In “Understanding the Power of the PLNS,” Pam hits it right on the spot. Education is completely changing, or at least the way the students we are teaching are learning differently than before. Students today can take notes without paper! Crazy! I also loved that the article pointed out that mobile technology provides a huge opportunity (and challenge! Yes!) to our classrooms. When we think about online learning, I think all teachers get scared when they hear the idea that “teachers and knowledge” are not scarce anymore. I was little frightened up until the article mentioned that we need to teach our students how to effectively learn online. And I love the line, “education is something that we create for ourselves.” As teachers, we must teach students how to create an education for themselves – helping them solve any problem they encounter using the technology at their finger tips.
The three conversations for parents article was not what I had expected. These are three great things that parents need to discuss with their kids… and not just parents, teachers too. We need to start developing these thoughts early – hoping to teach children that they aren’t invisible (on invincible) online.
Procedural learning is being taught in the podcast about screen recordings. I use these in my classroom all of the time, especially with my ONLINE class. Students often ask the same questions over and over when it comes to creating something online. I find it easier to simply record myself giving the directions, allowing advanced students to move along and slower students the ability to watch/rewatch me teach the lesson. Formal learning would have been to teach them step-by-step in front of me. But this works informally allowing students to work at their own paces!
And the Anthropology students…. I need to seek out this professor. Talk about teaching empathy and compassion in real world situations to students, this is the crème de la crème. And the World Situation uses real life examples for students to engage themselves in learning. This simulation said it took 75-100 minutes, but the learning that goes on through student inquisition is everlasting. I may try and copy this in some way with my Sociology students when we discuss social stratification/classes around the world!
In viewing the sites suggested as well as others, it is obvious that collaboration and the use of multimedia have become much more important than simple text sites. To successfully reach many learning styles, the use of images, video, games, and audio, aids in the ability to understand and learn. These mixed media sites also enable students to create their own content or remix what is already available in a way that is valuable to them. The use of simulations, like the one in the World Simulation, immerses students in the content, instead of simply reading about it.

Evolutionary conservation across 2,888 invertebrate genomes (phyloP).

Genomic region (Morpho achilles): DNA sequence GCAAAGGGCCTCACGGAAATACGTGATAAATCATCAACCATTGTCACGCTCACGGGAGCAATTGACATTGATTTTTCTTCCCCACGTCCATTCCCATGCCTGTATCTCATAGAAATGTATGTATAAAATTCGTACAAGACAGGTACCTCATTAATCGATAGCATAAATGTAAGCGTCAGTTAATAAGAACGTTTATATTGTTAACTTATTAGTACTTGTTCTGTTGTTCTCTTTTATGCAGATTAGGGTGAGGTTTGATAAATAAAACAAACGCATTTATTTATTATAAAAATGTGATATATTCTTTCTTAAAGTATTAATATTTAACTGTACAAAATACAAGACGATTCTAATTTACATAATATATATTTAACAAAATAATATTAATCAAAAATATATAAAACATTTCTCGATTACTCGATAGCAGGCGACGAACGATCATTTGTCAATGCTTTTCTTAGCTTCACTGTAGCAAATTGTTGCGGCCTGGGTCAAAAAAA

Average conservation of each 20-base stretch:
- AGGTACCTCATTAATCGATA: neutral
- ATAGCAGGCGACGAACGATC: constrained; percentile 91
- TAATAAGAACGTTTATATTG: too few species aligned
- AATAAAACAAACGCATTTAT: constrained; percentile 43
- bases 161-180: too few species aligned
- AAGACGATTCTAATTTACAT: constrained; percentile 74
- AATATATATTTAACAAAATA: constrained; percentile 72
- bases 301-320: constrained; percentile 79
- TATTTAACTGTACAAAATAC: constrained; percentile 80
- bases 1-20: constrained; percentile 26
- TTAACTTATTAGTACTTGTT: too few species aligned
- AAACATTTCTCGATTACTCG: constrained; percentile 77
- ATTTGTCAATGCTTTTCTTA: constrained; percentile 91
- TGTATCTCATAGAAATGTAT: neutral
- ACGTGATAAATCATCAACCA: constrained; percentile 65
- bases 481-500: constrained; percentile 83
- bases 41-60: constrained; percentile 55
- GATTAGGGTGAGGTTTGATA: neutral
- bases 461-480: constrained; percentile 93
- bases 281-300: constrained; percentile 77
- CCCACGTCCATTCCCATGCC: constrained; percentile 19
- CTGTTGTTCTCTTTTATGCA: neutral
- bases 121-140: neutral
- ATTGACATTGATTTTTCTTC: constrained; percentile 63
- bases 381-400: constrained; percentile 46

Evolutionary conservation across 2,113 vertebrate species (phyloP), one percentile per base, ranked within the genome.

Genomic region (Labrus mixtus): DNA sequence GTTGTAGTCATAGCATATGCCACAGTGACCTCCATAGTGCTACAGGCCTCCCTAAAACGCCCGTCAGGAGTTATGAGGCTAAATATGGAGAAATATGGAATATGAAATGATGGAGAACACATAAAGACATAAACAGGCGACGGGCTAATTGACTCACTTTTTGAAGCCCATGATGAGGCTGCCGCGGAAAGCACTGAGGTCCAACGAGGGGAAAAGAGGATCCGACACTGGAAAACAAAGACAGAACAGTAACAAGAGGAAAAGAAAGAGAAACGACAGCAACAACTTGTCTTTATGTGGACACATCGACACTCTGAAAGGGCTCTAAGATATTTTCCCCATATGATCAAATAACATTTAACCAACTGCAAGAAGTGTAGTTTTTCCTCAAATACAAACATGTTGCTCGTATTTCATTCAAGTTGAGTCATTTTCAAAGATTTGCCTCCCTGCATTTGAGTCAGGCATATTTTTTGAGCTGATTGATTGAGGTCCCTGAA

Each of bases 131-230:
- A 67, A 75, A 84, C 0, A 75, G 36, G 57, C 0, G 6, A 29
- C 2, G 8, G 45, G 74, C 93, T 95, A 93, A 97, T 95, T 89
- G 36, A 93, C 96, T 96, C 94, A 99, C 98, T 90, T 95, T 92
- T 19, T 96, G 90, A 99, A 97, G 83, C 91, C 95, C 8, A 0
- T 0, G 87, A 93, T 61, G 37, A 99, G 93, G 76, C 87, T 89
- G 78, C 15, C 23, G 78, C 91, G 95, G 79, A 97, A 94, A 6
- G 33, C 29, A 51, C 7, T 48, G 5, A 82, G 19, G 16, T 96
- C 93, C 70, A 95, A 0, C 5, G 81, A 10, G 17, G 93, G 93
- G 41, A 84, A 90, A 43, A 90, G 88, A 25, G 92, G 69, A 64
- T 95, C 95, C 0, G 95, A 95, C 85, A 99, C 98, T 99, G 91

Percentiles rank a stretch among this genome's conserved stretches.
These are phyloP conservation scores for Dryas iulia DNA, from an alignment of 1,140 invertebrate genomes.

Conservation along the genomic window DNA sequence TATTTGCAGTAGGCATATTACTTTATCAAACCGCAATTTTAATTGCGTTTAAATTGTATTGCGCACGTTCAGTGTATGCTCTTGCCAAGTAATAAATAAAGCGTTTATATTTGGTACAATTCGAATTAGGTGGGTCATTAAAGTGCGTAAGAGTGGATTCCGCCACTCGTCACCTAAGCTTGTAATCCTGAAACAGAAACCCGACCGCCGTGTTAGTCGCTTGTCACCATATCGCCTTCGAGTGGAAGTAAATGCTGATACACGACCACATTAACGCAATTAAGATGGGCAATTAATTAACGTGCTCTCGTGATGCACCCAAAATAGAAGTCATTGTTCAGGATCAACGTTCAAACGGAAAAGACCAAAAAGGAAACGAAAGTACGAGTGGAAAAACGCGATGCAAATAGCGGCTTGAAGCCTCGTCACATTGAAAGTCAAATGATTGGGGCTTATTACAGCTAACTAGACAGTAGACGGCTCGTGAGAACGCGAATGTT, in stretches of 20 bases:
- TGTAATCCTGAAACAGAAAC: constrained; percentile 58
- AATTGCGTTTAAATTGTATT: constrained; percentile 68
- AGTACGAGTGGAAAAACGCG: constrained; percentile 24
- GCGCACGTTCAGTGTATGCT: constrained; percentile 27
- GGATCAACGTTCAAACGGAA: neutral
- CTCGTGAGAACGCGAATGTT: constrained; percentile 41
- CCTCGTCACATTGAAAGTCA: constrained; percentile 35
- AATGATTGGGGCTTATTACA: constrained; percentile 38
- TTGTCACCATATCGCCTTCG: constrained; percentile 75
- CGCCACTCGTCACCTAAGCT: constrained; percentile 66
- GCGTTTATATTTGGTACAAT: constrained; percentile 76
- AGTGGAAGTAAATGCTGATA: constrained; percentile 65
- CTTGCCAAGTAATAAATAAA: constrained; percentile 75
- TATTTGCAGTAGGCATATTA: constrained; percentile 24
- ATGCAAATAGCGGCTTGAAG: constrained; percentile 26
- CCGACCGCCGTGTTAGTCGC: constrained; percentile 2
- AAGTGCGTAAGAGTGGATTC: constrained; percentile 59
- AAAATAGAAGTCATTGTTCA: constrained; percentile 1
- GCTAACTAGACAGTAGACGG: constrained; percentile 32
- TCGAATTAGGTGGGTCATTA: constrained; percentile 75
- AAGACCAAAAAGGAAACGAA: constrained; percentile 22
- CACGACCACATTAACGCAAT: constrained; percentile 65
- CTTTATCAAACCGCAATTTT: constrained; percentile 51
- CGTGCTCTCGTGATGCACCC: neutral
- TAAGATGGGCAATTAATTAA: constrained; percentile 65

In the Richardson & Mancabelli text, the six literacies described were thought provoking, but for me the most challenging was the sixth one relating to attending to the ethical responsibilities involved. We see instances of cyber-bullying all the time, which is one aspect of this. But, also, being fully literate in this new society requires growing up with this technology and learning to use it effectively. The digital divide cannot be corrected by simply giving someone an iPad. To fully succeed in this new society, a student needs to be able to perform all of the other literacies described, and that is not quickly accomplished for someone who has grown up without using an online device regularly and in an educational environment. In reading the descriptions of the various literacies, I thought that change is inherent in this new system, so anyone not willing to change is going to be in trouble. This is where access to and openness for professional development will be crucial.
Obviously, as a parent of two tweens, I was very interested in the article by Boyd, Three Conversations for Parents: Navigating Networked Publics. From my own experience, I would make a couple of additional recommendations for both parents and for K-12 educators. I think before children are left on their own in an online environment, there should be many years of baby steps. This includes showing them and talking with them about what you post online and why. My kids have seen my Facebook account and they will even make suggestions for pictures to post or comments to make. This starts a great conversation about what is appropriate and what isn’t. They have also heard me discuss with my husband when something posted online has hurt my feelings, and this helps to build empathy, as was discussed in the article. We teach our children through our own actions and words, so this modeling behavior can help them correctly navigate the online waters on their own in the future.
I found a number of great resources at the Teaching with Technology Podcast site. There were a number of podcasts that I can use to enhance my teaching including How to Create Interactive Goggle Maps and Podcasting for Beginners. After listening, I had fun playing with the tools described and plan on sharing some of the available podcasts with my peers.
Welcome to Week 7! Here’s what we’ve got coming up for this week.
Project – Tech Tool Review
Reading – Richardson & Mancabelli; danah boyd
Blog post – e.g., Reactions to RM’s definition of Learning Networks or New Literacies (see also Angel>Week 7 Lesson page for other possible ideas)
We will do the Technology Tool Review in our course wiki. As you will see after logging in, it has both an individual and collaborative component. Essentially for the individual phase, you find five tools that you think would be most helpful towards supporting teaching and learning processes in your classroom or learning environment, and for the collaborative phase, you work with your blogging team to select two of the most promising tools among all of those identified by your group members.